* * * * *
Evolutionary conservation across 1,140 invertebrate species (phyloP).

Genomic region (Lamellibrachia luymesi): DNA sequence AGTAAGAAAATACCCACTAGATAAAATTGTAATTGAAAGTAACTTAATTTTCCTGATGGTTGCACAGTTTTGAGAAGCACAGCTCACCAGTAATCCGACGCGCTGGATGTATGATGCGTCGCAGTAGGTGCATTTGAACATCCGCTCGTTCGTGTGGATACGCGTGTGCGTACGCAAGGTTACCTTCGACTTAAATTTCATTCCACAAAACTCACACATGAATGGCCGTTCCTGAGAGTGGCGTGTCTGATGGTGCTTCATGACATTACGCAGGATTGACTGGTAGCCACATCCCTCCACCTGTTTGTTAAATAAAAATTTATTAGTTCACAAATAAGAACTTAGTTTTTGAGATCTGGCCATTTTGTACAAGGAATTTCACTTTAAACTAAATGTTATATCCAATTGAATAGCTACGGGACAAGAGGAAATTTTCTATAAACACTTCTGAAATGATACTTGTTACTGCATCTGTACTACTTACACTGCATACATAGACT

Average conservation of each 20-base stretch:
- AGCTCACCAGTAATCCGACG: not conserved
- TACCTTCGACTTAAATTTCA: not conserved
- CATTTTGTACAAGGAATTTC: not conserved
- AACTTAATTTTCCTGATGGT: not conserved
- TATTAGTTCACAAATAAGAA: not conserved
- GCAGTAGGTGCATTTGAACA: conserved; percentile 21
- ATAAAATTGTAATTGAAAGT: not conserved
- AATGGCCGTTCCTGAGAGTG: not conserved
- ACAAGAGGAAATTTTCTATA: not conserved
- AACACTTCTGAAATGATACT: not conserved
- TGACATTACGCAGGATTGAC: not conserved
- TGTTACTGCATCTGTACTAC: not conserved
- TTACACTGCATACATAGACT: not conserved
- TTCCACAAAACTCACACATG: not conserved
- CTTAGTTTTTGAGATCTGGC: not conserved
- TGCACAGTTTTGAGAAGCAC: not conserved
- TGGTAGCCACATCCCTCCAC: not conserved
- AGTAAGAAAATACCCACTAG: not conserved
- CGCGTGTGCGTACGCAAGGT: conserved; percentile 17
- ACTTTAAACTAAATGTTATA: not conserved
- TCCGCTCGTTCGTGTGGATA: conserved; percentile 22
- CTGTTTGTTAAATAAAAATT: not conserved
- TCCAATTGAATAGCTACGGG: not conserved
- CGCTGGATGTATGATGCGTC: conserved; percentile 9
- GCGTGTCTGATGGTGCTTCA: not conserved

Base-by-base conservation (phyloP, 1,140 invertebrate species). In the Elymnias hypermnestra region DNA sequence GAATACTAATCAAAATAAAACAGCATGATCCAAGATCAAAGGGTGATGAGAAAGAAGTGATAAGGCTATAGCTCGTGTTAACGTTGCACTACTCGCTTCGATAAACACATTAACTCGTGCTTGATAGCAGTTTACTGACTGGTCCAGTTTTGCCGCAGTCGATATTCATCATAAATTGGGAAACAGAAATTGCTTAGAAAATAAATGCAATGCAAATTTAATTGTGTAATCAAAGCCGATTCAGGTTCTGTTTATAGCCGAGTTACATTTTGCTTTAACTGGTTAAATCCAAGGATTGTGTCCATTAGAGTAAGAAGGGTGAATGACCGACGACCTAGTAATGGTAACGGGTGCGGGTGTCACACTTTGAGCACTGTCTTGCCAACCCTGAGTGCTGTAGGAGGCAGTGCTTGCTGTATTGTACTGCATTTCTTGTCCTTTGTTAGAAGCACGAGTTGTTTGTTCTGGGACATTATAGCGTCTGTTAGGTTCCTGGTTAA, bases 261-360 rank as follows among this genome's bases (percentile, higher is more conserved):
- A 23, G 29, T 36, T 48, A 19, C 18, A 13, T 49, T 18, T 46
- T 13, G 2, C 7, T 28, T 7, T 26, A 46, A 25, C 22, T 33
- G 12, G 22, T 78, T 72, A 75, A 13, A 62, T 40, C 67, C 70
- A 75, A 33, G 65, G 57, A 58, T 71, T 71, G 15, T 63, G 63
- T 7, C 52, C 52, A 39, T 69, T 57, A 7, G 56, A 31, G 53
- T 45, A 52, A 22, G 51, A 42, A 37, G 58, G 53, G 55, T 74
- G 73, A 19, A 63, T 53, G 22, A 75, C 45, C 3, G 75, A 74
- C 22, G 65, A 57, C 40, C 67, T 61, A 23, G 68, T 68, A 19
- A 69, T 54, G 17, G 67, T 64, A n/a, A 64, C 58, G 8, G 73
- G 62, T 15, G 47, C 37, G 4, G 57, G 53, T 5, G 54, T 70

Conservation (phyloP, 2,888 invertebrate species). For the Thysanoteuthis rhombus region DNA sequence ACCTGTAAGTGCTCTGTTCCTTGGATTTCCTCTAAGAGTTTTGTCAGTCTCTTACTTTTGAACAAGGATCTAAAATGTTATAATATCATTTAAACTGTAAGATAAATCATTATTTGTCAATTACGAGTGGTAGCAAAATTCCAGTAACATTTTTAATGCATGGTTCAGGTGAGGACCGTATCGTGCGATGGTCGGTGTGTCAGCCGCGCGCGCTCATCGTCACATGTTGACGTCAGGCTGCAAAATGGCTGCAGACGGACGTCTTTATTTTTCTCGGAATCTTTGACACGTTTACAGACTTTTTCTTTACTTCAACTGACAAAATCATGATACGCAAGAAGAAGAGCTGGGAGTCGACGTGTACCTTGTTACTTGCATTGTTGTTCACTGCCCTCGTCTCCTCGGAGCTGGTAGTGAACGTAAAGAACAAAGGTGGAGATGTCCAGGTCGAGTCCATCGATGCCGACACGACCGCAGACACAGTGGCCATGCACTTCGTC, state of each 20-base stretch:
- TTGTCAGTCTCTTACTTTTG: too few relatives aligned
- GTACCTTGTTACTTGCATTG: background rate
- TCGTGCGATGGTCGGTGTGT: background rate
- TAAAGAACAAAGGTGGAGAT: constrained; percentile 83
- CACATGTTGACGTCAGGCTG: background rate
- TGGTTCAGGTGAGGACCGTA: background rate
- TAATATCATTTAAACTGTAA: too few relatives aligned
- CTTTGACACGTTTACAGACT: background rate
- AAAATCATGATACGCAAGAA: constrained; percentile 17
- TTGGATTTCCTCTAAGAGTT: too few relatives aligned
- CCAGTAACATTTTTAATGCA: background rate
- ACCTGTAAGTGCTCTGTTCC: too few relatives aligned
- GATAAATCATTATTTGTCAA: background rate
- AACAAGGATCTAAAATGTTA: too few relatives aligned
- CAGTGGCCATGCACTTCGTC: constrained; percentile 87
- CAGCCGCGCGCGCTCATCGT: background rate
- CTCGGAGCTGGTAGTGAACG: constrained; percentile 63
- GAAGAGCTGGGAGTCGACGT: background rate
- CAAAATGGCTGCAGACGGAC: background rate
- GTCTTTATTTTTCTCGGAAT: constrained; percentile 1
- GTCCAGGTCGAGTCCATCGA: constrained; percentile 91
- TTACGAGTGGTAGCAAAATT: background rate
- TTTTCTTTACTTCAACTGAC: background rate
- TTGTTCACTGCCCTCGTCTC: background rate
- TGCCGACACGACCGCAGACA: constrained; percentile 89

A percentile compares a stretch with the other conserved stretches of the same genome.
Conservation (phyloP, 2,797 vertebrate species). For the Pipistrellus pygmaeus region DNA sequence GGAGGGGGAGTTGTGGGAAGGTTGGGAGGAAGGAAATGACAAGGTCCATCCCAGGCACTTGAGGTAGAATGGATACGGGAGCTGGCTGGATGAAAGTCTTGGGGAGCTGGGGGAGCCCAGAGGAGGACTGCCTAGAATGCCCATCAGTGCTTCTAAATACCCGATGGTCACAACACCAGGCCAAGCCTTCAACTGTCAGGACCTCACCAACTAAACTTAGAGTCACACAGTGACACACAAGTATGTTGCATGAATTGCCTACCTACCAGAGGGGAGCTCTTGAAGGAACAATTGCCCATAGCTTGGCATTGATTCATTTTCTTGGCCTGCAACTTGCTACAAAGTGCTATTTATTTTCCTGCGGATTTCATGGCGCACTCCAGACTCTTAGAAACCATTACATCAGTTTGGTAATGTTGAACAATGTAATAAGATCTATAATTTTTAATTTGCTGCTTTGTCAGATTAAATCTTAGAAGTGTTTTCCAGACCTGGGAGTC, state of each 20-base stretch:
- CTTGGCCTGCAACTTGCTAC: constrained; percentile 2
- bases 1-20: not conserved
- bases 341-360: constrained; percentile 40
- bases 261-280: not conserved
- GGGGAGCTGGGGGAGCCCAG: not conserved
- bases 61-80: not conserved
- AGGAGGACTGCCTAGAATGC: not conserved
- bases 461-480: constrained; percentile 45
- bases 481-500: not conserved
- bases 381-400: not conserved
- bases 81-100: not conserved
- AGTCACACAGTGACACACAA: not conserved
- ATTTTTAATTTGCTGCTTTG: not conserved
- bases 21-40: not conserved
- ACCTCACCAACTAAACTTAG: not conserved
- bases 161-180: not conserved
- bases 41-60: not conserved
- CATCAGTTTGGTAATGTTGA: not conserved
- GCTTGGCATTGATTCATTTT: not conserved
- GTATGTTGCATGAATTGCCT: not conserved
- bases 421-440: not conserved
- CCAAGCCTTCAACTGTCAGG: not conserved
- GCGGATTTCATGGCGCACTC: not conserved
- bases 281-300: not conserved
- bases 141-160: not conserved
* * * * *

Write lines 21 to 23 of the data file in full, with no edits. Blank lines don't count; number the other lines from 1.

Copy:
- AGTAAGAAAATACCCACTAG: not conserved
- CGCGTGTGCGTACGCAAGGT: conserved; percentile 17
- ACTTTAAACTAAATGTTATA: not conserved